Heartlands: Kanda-Sudacho


In a city that has seen much destruction in its lifespan, from devastating fires to World War II air raids, small pockets of historic enclaves provide a tantalizing glimpse into how Tokyo looked in the past.

Just 500 meters from the rush of shoppers, tourists and trains at Akihabara Station, Kanda-Sudachō takes up the northeastern corners of Chiyoda Ward. It may be home to only around 1,000 people, but the streets of Kanda-Sudacho play host to a list of protected historic sites and cultural gems.

metro system of tokyo city, japan

Allowing yourself time to meander around Kanda-Sudacho’s streets provides a portal into the past, a glimpse of Tokyo in the early Showa era (1926-89) when the city’s youth looked daringly to Western ideas and fashions. Here you’ll discover a partially wooden townscape and tenaciously modern-for-their-time shop fronts, which have— somehow— escaped the the rush of present-day development.

Village life

People have lived in the area now called Kanda-Sudacho for a long time. Located along the banks of the Kanda River, the area was known as Sudamura during the Middle Ages and was home to rice fields. During the Edo period (1603-1867) it became known as Suda-chō and a town grew up at a natural junction for transit and distribution on the banks of the Kanda River. Eight roads converged here, including the famous Nakasendo, and multiple waterways connected here, creating the ideal location for a market to spring up.

Towards the latter part of the Meiji era (1868-1912), trams began running through the town and the soon-to-be-busy Manseibashi Station was opened in 1912, thus creating one of the city’s principal downtown districts.

Following the Meiji era, a major transport terminal developed with bridges constructed over the waterways and the town serving as a point of transit for trains to big hubs such as the likes of Shinagawa, Ueno and Shinjuku. The bustling vegetable market moved to the other side of the river in 1928 (and to Ota Ward in 1990).

Manseibashi Station in 1912 by The Railway Museum

But things changed in the middle of the night on November 29, 1944, when the air raids began over Chiyoda Ward. Bombs were dropped over Kanda and the surrounding areas from 27 B-29 planes, leaving around 10,000 buildings damaged in their wake. More bombing raids followed, so much so that towards the end of the war an estimated 70% of the district had received bomb damage.

However, Kanda-Sudacho somehow escaped being destroyed altogether. A map of bomb damage published 1946 shows Kanda-Sudacho standing strong and other areas around it flattened. As one of the only few towns in the capital that managed to survive the World War II bombs, following the end of the war the district became home to U.S. military personnel who were stationed in Japan. Vendors selling electrical goods for things like vacuum cleaners lined the streets. This makeshift market eventually spilled over to form the roots of nearby Akihabara, creating the early beginnings of the famous Radio Garden.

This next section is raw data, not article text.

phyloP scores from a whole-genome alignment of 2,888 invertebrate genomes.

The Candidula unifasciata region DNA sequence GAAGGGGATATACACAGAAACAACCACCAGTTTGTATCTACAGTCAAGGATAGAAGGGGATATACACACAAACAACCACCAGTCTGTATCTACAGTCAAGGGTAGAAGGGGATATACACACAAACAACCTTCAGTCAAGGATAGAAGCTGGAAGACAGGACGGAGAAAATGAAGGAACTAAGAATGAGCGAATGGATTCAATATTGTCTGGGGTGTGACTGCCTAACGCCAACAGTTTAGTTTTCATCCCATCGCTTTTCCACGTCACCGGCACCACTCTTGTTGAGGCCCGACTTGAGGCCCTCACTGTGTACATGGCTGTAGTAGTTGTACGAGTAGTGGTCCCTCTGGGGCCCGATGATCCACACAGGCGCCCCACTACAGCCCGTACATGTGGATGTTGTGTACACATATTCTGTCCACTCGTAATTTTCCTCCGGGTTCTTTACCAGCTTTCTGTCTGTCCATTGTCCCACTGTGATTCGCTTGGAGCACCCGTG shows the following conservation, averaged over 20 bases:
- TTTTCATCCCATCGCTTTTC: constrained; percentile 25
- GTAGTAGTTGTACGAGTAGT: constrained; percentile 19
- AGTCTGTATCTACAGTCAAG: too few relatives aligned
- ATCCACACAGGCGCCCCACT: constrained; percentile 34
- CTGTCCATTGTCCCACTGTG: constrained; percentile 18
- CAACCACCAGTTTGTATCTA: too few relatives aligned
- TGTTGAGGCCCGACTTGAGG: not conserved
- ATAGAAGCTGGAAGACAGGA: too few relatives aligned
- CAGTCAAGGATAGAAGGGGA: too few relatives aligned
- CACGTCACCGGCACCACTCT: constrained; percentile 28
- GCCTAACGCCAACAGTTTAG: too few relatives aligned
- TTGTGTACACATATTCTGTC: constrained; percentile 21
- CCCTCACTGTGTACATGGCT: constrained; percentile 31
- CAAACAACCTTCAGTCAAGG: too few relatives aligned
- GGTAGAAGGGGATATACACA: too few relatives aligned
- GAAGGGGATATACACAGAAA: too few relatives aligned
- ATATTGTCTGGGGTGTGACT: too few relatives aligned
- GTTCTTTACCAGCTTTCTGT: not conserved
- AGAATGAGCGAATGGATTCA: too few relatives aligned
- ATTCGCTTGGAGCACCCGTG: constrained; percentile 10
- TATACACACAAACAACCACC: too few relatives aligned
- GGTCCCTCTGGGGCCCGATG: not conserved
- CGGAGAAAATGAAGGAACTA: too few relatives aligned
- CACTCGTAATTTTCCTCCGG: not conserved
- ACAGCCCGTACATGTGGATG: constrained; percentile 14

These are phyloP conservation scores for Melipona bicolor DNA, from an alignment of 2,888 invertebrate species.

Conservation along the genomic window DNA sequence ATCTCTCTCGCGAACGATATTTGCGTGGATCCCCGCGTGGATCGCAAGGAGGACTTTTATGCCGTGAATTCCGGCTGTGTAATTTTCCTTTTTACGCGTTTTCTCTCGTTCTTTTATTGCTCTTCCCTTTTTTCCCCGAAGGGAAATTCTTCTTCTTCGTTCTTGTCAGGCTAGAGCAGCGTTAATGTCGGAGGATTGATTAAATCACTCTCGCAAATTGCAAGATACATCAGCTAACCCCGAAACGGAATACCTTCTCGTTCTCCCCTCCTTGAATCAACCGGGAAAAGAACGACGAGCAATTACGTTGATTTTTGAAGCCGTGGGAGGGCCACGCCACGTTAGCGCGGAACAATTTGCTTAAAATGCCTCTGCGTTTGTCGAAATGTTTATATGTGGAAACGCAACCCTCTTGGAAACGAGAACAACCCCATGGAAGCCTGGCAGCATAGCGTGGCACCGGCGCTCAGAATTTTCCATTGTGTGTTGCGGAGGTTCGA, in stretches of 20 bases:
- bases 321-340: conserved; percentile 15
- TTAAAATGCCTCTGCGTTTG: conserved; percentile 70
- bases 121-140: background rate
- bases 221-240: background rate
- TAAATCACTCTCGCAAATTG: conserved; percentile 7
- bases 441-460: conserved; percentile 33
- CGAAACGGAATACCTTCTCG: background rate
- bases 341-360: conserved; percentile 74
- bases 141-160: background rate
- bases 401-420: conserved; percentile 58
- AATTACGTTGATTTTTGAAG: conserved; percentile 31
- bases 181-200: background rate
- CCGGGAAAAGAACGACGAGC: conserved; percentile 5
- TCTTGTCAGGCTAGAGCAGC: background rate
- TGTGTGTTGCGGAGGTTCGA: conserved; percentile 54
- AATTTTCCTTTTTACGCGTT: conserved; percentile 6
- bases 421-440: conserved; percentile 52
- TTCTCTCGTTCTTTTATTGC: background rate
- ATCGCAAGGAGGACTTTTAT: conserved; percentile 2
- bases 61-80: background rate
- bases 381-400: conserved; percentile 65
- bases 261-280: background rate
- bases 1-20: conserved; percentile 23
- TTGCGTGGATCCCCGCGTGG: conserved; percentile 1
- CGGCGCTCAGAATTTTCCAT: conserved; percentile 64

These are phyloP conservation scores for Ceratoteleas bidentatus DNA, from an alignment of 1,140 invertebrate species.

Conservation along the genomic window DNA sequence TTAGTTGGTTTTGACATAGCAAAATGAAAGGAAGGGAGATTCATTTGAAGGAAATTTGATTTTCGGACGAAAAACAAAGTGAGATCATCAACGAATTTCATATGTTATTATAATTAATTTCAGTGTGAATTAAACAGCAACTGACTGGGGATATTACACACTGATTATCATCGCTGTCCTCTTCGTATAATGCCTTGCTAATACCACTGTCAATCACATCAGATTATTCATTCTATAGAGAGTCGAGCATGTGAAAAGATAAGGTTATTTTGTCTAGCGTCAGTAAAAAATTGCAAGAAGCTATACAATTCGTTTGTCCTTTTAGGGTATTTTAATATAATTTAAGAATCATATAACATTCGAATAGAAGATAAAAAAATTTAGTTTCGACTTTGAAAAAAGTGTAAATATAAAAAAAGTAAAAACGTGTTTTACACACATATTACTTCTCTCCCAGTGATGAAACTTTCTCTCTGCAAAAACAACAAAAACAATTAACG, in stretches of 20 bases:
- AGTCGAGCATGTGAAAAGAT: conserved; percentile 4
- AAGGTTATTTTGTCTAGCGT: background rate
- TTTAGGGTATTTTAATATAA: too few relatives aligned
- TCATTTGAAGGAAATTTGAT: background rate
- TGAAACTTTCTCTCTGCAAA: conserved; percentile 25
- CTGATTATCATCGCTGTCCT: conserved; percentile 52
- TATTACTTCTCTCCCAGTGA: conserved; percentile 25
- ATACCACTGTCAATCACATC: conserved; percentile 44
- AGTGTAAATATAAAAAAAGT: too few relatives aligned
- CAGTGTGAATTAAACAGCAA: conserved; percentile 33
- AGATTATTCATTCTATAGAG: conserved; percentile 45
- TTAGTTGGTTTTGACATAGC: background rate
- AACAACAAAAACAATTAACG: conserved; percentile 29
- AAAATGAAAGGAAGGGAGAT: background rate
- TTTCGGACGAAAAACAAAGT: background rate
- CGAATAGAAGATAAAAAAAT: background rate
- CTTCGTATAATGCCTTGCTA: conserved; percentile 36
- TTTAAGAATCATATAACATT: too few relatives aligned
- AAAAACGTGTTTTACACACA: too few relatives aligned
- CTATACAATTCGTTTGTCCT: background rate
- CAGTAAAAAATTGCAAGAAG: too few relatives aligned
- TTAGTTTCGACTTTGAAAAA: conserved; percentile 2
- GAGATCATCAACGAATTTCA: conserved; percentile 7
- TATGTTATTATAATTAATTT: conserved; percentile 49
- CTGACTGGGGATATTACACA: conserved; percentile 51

Amble among the ruins

Buildings that survived WWII bombing form the staple of Kanda-Sudacho’s landscape, pinning together the area’s aesthetics and forming its identity in modern-day Tokyo. Chiyoda Ward protects these buildings as ‘Important Properties’, the designation given to mainly old buildings that create attractive streetscapes. Subsidies are offered towards the preservation of these heritage properties, helping to keep them as time capsules of another age relevant for the modern day.

Takemura Mochi by こんたぬ (Kontanu)

Start your wanderings at Akihabara Station and cross over the Kanda River via the Mansei Bridge. Dating back to 1930, the bridge offers up views of the old Manseibashi Station with its photo-worthy brick arches. Crossing Mansei Bridge brings you into Kanda-Sudacho. Walk under the railway track and take the road that leads down to the right. This road then crosses over the Old Nakasendo and, in a few minutes, you’ll reach Yamamoto Dental Clinic.

Built in 1928, the dentist features a vintage façade with sash windows and eye-catching signage features that underline its inclusion as a Tangible Cultural Property. Just over the road from here is Kanda Matsuya. Built between 1925 and 1926, this soba noodle shop entices hungry customers with glowing lanterns and charming woodwork and has been dubbed one of the best soba restaurants in the capital. If you’re already hungry it might be a good idea to stop by to try out a bowl.